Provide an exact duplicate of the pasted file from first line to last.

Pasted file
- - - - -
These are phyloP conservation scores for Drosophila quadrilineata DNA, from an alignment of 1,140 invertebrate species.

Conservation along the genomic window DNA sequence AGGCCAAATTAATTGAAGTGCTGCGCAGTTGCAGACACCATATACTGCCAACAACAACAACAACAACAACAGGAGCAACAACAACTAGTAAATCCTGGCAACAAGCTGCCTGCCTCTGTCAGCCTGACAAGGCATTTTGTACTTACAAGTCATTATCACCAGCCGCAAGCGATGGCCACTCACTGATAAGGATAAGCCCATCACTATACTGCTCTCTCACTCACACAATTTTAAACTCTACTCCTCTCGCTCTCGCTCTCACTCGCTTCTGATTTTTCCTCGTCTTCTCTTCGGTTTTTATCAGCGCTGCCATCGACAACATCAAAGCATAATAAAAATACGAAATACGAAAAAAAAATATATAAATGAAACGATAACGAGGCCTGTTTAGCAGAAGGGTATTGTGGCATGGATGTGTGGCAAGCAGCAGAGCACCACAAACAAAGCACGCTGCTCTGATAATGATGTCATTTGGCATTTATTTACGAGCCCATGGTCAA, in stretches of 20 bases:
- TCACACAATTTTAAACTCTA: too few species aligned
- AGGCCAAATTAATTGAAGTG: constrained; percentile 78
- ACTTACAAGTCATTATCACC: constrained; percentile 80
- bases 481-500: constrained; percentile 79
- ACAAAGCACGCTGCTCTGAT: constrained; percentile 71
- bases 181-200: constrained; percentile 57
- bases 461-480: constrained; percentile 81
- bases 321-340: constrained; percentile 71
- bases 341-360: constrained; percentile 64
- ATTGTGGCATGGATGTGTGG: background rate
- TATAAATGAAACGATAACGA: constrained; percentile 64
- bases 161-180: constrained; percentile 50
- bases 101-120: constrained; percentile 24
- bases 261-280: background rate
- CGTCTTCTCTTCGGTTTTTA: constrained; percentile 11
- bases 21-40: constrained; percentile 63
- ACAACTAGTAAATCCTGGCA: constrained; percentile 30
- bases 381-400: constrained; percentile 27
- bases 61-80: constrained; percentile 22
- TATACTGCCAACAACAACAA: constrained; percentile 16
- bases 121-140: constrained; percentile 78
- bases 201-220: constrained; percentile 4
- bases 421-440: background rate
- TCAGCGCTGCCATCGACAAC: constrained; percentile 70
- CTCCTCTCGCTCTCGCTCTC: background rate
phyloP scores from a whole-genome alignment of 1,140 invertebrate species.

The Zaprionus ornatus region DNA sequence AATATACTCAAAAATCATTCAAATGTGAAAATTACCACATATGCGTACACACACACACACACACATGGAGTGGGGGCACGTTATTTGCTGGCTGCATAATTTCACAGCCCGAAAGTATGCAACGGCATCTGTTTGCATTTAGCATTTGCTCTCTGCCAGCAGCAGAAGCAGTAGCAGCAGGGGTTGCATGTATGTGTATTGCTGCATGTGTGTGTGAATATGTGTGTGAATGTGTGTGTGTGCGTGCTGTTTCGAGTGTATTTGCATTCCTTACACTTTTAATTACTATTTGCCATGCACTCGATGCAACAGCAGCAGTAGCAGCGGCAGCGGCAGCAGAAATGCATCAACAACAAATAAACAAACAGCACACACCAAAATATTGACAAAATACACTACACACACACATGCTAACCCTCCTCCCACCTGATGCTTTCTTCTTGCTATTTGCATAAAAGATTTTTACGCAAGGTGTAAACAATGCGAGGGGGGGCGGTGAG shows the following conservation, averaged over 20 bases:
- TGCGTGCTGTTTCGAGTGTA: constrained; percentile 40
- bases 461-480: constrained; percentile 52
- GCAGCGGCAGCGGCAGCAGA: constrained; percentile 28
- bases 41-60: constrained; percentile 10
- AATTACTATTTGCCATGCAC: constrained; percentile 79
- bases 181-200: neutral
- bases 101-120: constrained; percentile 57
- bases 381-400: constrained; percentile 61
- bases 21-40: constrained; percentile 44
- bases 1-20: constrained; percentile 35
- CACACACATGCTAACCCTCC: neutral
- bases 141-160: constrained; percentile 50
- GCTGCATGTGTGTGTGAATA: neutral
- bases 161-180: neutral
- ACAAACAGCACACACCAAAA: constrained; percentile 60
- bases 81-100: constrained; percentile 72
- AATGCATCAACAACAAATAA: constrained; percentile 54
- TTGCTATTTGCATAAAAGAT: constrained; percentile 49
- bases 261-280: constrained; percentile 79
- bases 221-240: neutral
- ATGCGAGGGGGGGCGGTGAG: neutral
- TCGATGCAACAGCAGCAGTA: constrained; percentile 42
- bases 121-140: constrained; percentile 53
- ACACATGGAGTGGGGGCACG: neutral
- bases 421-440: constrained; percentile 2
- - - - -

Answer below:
These are phyloP conservation scores for Drosophila quadrilineata DNA, from an alignment of 1,140 invertebrate species.

Conservation along the genomic window DNA sequence AGGCCAAATTAATTGAAGTGCTGCGCAGTTGCAGACACCATATACTGCCAACAACAACAACAACAACAACAGGAGCAACAACAACTAGTAAATCCTGGCAACAAGCTGCCTGCCTCTGTCAGCCTGACAAGGCATTTTGTACTTACAAGTCATTATCACCAGCCGCAAGCGATGGCCACTCACTGATAAGGATAAGCCCATCACTATACTGCTCTCTCACTCACACAATTTTAAACTCTACTCCTCTCGCTCTCGCTCTCACTCGCTTCTGATTTTTCCTCGTCTTCTCTTCGGTTTTTATCAGCGCTGCCATCGACAACATCAAAGCATAATAAAAATACGAAATACGAAAAAAAAATATATAAATGAAACGATAACGAGGCCTGTTTAGCAGAAGGGTATTGTGGCATGGATGTGTGGCAAGCAGCAGAGCACCACAAACAAAGCACGCTGCTCTGATAATGATGTCATTTGGCATTTATTTACGAGCCCATGGTCAA, in stretches of 20 bases:
- TCACACAATTTTAAACTCTA: too few species aligned
- AGGCCAAATTAATTGAAGTG: constrained; percentile 78
- ACTTACAAGTCATTATCACC: constrained; percentile 80
- bases 481-500: constrained; percentile 79
- ACAAAGCACGCTGCTCTGAT: constrained; percentile 71
- bases 181-200: constrained; percentile 57
- bases 461-480: constrained; percentile 81
- bases 321-340: constrained; percentile 71
- bases 341-360: constrained; percentile 64
- ATTGTGGCATGGATGTGTGG: background rate
- TATAAATGAAACGATAACGA: constrained; percentile 64
- bases 161-180: constrained; percentile 50
- bases 101-120: constrained; percentile 24
- bases 261-280: background rate
- CGTCTTCTCTTCGGTTTTTA: constrained; percentile 11
- bases 21-40: constrained; percentile 63
- ACAACTAGTAAATCCTGGCA: constrained; percentile 30
- bases 381-400: constrained; percentile 27
- bases 61-80: constrained; percentile 22
- TATACTGCCAACAACAACAA: constrained; percentile 16
- bases 121-140: constrained; percentile 78
- bases 201-220: constrained; percentile 4
- bases 421-440: background rate
- TCAGCGCTGCCATCGACAAC: constrained; percentile 70
- CTCCTCTCGCTCTCGCTCTC: background rate
phyloP scores from a whole-genome alignment of 1,140 invertebrate species.

The Zaprionus ornatus region DNA sequence AATATACTCAAAAATCATTCAAATGTGAAAATTACCACATATGCGTACACACACACACACACACATGGAGTGGGGGCACGTTATTTGCTGGCTGCATAATTTCACAGCCCGAAAGTATGCAACGGCATCTGTTTGCATTTAGCATTTGCTCTCTGCCAGCAGCAGAAGCAGTAGCAGCAGGGGTTGCATGTATGTGTATTGCTGCATGTGTGTGTGAATATGTGTGTGAATGTGTGTGTGTGCGTGCTGTTTCGAGTGTATTTGCATTCCTTACACTTTTAATTACTATTTGCCATGCACTCGATGCAACAGCAGCAGTAGCAGCGGCAGCGGCAGCAGAAATGCATCAACAACAAATAAACAAACAGCACACACCAAAATATTGACAAAATACACTACACACACACATGCTAACCCTCCTCCCACCTGATGCTTTCTTCTTGCTATTTGCATAAAAGATTTTTACGCAAGGTGTAAACAATGCGAGGGGGGGCGGTGAG shows the following conservation, averaged over 20 bases:
- TGCGTGCTGTTTCGAGTGTA: constrained; percentile 40
- bases 461-480: constrained; percentile 52
- GCAGCGGCAGCGGCAGCAGA: constrained; percentile 28
- bases 41-60: constrained; percentile 10
- AATTACTATTTGCCATGCAC: constrained; percentile 79
- bases 181-200: neutral
- bases 101-120: constrained; percentile 57
- bases 381-400: constrained; percentile 61
- bases 21-40: constrained; percentile 44
- bases 1-20: constrained; percentile 35
- CACACACATGCTAACCCTCC: neutral
- bases 141-160: constrained; percentile 50
- GCTGCATGTGTGTGTGAATA: neutral
- bases 161-180: neutral
- ACAAACAGCACACACCAAAA: constrained; percentile 60
- bases 81-100: constrained; percentile 72
- AATGCATCAACAACAAATAA: constrained; percentile 54
- TTGCTATTTGCATAAAAGAT: constrained; percentile 49
- bases 261-280: constrained; percentile 79
- bases 221-240: neutral
- ATGCGAGGGGGGGCGGTGAG: neutral
- TCGATGCAACAGCAGCAGTA: constrained; percentile 42
- bases 121-140: constrained; percentile 53
- ACACATGGAGTGGGGGCACG: neutral
- bases 421-440: constrained; percentile 2